I didn’t take physics in high school because I was afraid it would tarnish my academic record and keep me from getting into the college of my choice with the greatest opportunity for partying. Nevertheless, I developed a scientific theory that could qualify me for the Nobel Prize in Physics if not the Nobel Prize in Stupidity.
Using the same skills that made Isaac Newton the father of modern physics, I arrived at my principle after carefully observing my daughters: It takes 300% more time to clean up a messy room than it took to mess it up. Or stated in a way that scientists can grasp: Cleaning time = messing time x 3 + time wasted on text messaging squared.
During my daughters’ teenage years, there was frequent yelling in our home along the lines of “Get your lazy butts in this room and clean it up!” This was followed by slamming doors and a considerable amount of suppressed muttering and grumbling, at which point the girls were led into their room like an Alabama chain gang and locked up with no hope of parole until it was clean. They would have willingly stayed there for days, except that my wife Sandy, the warden, took away their cellphones, which prompted them to accelerate the cleaning process. My corollary, therefore, is Cleaning time = messing time x .03 if cellphones are confiscated.
How could four young women create a mess of such magnitude so quickly? Well, when they had plans to go out with their friends, they would pull out every item of clothing they owned, borrowed or stole, and try them on in front of the mirror like Ralph Lauren models. It was worse than Milan during Fashion Week.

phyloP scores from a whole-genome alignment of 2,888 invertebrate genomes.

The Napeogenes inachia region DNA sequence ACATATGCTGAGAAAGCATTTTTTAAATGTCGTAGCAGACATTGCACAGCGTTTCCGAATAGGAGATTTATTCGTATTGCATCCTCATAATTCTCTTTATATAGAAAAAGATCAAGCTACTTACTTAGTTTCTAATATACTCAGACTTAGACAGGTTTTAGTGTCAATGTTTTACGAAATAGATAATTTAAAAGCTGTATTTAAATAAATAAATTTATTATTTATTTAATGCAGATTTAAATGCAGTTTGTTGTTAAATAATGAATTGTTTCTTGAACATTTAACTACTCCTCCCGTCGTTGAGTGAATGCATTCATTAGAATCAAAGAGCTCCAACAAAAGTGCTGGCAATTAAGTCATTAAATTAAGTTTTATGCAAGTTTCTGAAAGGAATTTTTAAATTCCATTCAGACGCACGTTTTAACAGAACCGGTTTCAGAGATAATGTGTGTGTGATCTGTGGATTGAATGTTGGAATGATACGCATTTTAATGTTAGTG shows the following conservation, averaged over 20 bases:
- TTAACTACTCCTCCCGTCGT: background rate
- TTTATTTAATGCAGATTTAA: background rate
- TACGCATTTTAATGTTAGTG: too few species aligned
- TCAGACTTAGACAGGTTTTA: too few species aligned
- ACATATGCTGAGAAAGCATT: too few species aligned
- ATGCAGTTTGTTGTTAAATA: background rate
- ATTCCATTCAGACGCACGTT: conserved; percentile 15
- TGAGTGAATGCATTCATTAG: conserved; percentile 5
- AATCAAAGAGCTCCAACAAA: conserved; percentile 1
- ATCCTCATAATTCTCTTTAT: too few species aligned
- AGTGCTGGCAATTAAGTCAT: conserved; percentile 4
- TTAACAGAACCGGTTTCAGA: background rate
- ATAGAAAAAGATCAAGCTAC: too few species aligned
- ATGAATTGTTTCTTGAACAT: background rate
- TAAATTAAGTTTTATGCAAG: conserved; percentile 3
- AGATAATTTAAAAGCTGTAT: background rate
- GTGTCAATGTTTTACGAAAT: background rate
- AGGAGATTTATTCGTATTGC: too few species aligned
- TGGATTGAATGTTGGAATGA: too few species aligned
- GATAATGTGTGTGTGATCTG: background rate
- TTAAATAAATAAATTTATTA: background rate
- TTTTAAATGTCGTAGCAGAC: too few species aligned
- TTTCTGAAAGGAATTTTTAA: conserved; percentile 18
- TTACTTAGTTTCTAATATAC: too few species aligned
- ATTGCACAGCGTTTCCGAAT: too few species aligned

They stared at themselves in the mirror so long they could have been channeling the Kardashians. Yes, they were bewitched by their image just like Narcissus. In short order, they would take off the item of clothing, toss it on the bed or floor and try on another shirt, sweater or pair of jeans until they achieved teenage perfection, at which point they’d prance off with their friends, leaving the room in absolute chaos but comforted by the notion that their mother or the cleaning elves or their fairy godmothers would pick up after them.
I lost count of the times I heard my wife yell “Clean up this %#$@&* room!” Sometimes, I confess, the outrage was directed at me because I’ve always tended toward sloppiness in preference to neatness. Unfortunately, most of my life I’ve lived with people as anal retentive as the curator of the Smithsonian Institution or the manager of Prada New York.
Looking around the room, I see two pairs of khakis, one T-shirt and one golf shirt on a chair. A sweater hanging from the door knob and five — OK, eight — books by the bed. And a few miscellaneous underwear-like items under the bed and in the closet. Could I have acquired this personality defect from my kids?
“Why can’t you clean up?” Sandy asks. Clearly she doesn’t understand physics. Otherwise she’d know that Isaac Newton’s first law of motion — the law of inertia — clearly states “a body at rest will stay at rest.”
She threatened to put a video of my mess on YouTube for the world to see, just like an expose of a five-star Manhattan restaurant that has rats and roaches in the kitchen.
This brings me to my scientific observations of my two-year-old grandson, who has inherited our predisposition to messiness and at an early age is an adherent of the existential philosophy know as “Slobbism.” He leaves toys, pacifiers and sippy cups everywhere. His home looks like Toys R Us after a 6.9 earthquake.
Unfortunately, he has the gene. It didn’t skip a generation. It went from me to my daughter to him. I’m preparing a paper for Scientific American titled, “The Genetic Mutation of the Pigpen Personality” or “Mess-making — a Family Tradition.” Our only hope is a self-help group like “Mess-makers Anonymous.”
After three hours of babysitting, he makes their home look like Philadelphia after the Eagles won the Super Bowl. But the best part of being a grandparent is that I can leave the cleanup to my daughter and drive home to create my own mess.
Joe Pisani can be reached at firstname.lastname@example.org.